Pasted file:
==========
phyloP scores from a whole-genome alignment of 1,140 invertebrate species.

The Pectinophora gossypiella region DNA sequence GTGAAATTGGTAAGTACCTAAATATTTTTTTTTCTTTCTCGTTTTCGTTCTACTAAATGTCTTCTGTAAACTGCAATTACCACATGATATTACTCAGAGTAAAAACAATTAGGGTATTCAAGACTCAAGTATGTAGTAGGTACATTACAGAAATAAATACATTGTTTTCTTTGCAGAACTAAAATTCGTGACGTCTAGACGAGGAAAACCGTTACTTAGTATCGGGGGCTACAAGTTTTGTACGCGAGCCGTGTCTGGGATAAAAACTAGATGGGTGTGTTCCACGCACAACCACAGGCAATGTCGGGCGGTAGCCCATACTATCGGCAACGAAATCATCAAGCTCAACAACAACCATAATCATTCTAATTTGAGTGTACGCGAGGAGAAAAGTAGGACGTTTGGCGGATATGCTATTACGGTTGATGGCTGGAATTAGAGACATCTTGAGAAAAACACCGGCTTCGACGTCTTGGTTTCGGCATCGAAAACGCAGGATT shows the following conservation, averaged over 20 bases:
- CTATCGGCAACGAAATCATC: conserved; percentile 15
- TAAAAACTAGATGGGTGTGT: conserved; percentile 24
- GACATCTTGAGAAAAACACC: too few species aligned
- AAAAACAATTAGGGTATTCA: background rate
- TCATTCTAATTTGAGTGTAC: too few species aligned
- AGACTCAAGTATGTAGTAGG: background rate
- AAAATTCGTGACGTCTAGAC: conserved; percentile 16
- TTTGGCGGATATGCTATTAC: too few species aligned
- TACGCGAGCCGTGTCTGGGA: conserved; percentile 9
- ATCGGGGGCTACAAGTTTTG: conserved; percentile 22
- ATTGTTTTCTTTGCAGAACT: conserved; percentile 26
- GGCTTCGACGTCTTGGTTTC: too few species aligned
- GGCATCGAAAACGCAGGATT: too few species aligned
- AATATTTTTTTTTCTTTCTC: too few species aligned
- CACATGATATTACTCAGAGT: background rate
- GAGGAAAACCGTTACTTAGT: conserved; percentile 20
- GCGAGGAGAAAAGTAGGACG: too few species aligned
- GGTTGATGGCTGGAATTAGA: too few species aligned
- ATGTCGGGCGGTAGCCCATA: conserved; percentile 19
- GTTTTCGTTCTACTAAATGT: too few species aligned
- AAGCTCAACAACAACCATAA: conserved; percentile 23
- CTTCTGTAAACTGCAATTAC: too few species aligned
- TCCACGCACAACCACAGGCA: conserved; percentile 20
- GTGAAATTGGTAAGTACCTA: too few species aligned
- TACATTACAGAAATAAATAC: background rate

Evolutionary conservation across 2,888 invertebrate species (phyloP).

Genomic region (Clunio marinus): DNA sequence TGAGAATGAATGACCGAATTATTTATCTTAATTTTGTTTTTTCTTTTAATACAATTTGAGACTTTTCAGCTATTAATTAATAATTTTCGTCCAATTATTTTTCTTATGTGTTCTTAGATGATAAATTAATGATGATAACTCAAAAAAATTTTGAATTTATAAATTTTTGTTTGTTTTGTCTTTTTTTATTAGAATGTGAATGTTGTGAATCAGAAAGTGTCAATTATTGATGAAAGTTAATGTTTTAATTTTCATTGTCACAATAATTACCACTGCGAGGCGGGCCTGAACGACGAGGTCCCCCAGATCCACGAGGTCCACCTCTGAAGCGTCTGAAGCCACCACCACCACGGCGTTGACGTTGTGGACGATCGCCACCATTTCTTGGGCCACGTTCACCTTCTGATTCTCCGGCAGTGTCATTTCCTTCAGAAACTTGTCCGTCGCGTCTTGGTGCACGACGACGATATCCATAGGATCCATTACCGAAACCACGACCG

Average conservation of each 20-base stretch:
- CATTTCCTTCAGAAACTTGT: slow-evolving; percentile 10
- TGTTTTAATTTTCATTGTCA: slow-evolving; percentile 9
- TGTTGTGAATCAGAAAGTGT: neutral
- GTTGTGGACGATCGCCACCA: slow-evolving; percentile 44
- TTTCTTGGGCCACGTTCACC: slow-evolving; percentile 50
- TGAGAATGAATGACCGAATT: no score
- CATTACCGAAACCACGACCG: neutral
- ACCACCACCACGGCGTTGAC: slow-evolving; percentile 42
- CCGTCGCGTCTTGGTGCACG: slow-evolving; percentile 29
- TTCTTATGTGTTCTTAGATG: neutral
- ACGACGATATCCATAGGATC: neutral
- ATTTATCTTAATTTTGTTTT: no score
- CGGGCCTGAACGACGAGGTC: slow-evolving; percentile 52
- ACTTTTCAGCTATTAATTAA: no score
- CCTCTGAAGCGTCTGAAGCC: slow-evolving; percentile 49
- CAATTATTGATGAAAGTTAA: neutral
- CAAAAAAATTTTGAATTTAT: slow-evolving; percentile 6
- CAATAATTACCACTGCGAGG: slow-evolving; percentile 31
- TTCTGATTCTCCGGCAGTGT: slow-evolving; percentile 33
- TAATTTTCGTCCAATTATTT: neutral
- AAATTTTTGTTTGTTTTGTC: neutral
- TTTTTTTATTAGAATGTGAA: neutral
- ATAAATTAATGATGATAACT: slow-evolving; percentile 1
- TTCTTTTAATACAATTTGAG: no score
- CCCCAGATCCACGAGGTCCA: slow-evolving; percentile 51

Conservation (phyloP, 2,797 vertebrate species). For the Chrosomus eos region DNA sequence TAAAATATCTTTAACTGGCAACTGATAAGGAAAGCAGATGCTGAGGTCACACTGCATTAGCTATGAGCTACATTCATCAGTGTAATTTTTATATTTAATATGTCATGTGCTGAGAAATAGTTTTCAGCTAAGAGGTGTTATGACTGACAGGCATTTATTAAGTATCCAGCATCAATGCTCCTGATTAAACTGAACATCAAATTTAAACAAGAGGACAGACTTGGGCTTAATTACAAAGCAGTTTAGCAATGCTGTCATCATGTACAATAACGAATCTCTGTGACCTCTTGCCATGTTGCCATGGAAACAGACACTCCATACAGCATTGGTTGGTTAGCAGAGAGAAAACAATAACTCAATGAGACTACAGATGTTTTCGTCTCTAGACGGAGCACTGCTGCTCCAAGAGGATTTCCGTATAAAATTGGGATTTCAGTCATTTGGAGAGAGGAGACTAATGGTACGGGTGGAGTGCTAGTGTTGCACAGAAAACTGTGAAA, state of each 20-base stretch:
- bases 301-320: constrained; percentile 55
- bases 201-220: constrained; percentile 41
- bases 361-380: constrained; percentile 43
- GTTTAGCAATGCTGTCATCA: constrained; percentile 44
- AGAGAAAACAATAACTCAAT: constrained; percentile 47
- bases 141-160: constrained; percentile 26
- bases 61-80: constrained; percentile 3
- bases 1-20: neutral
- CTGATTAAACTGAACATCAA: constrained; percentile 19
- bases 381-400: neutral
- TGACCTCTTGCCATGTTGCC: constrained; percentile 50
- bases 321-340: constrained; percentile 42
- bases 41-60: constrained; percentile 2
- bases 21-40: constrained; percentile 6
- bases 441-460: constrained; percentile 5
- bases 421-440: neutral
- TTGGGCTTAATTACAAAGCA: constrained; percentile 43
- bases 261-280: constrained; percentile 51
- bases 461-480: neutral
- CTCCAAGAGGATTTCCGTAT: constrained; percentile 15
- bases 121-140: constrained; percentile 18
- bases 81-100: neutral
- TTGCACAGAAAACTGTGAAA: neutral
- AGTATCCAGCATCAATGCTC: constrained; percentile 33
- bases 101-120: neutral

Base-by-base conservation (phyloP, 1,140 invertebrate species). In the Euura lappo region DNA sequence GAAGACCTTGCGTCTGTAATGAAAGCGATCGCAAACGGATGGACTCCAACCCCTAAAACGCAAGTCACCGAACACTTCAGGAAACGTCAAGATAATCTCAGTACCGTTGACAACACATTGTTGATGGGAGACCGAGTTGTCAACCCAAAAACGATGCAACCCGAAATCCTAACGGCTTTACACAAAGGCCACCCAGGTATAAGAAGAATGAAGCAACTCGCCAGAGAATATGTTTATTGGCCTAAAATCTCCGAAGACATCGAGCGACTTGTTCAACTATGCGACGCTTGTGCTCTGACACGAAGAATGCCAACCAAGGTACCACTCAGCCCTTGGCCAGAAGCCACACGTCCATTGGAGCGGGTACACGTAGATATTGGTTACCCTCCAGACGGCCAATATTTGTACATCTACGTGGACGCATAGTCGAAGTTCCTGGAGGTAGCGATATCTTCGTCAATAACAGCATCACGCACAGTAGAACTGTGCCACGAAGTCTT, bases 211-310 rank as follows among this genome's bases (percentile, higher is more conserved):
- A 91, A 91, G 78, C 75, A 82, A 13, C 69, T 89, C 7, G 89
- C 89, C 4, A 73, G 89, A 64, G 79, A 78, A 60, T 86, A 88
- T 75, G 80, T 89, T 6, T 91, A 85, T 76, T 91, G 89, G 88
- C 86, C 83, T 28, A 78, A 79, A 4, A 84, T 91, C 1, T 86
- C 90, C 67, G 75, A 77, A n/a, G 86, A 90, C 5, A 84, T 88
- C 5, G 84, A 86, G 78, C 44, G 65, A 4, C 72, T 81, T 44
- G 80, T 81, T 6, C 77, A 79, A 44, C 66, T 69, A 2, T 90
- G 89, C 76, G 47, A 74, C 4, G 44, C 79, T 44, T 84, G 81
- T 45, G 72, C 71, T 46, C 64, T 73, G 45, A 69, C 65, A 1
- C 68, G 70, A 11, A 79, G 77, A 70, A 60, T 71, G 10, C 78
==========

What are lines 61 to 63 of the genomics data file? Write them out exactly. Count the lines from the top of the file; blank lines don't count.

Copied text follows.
- AGAGAAAACAATAACTCAAT: constrained; percentile 47
- bases 141-160: constrained; percentile 26
- bases 61-80: constrained; percentile 3